The question was whether we could leverage the digital operating model within a traditional health system. To that end, we achieved success and advanced the maturity of the analytics environment from HIMSS AMAM Stage 2 to Stage 7.

More important, we implemented dozens of products that improved the quality of care, enhanced the patient experience, streamlined operations, improved replenishment, accelerated research, promoted clinical research integration, and much more. We even licensed one of the products, AdaptX, to a company that is offering it to other health systems to improve their quality-improvement efforts.

I am grateful and excited to have the opportunity to continue this journey at Pivot Point Consulting. Digital transformation has disrupted nearly every industry over the past 30 years. Now, it has taken hold in healthcare and life sciences.

We are a team of mission-driven practitioners passionate about working with client partners to leverage the power of data innovation to navigate and thrive in this rapidly evolving landscape and, more important, drive forward with lifesaving, impactful new approaches for patient care, and help accelerate research.

Q. What are the first steps for healthcare provider organizations in addressing their data and analytics programs?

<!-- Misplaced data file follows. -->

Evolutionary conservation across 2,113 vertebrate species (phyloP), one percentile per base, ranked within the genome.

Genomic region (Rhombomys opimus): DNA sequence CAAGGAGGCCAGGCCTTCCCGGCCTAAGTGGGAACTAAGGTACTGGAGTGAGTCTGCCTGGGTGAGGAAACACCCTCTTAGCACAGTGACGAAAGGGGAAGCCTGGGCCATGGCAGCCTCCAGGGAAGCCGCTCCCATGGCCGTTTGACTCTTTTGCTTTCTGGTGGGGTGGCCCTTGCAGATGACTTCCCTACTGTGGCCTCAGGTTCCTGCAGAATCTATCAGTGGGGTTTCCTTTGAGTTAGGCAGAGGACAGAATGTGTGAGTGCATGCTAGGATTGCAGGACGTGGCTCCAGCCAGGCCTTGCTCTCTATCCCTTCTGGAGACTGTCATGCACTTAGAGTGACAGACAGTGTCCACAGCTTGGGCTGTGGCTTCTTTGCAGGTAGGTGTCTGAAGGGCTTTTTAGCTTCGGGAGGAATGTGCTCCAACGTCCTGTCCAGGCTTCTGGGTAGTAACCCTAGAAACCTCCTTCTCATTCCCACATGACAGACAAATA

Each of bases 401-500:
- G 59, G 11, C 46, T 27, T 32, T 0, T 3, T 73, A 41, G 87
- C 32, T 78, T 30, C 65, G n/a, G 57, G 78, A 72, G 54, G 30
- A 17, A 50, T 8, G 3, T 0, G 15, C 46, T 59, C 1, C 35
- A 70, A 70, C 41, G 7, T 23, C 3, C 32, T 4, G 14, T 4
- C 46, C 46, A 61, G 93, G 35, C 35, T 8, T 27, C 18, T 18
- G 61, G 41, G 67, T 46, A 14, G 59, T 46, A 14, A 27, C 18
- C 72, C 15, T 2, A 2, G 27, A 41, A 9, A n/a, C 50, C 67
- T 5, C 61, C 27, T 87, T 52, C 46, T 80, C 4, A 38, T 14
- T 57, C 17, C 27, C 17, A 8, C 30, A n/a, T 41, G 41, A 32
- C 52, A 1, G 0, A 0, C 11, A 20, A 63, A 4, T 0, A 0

A. We offer a playbook to help our client partners accelerate their analytics and AI journey. The goal is to get started quickly and show business value. This usually begins with creating and implementing a lightweight action plan to frame and start the journey, with support services depending on the need – training and education, advisory services, specialty consulting and accelerator kits.

This could include providing an interim chief data and analytics officer to lead the implementation of the action plan and the formation of the chief data and analytics officer office.

For each client partner, we tailor the playbook to accommodate the nuances of their environment and where they are in their analytics journey. The goal is quickly to frame the program, build on work that has already been done and begin to demonstrate value with the smallest investment possible.

Then work with client partners to evolve the analytic ecosystem and investment at a speed that harmonizes with the organization’s growth in data fluency.

Q. Is there anything else you’d like to cover that we may have missed?

A. Analytics and AI are transforming the world, powering data innovation to personalize the consumer experience and to deliver customized products and services. Data innovation has transformed many industries, such as finance, communications, utility, retail and travel. We now are seeing this transformation take hold in healthcare and life sciences, where there is even greater opportunity to enrich lives.

Seattle Children’s has demonstrated how a leading health system can create a robust, scalable, near-real-time analytics ecosystem that can be used to create value from the rapidly, ever-increasing volume of data.

Healthcare organizations that similarly commit to incorporating analytics into their day-to-day operations can differentiate themselves by their ability to better engage with patients, improve outcomes, streamline operations and accelerate research.

Twitter: @SiwickiHealthIT
Email the writer: bsiwicki@himss.org
Healthcare IT News is a HIMSS Media publication.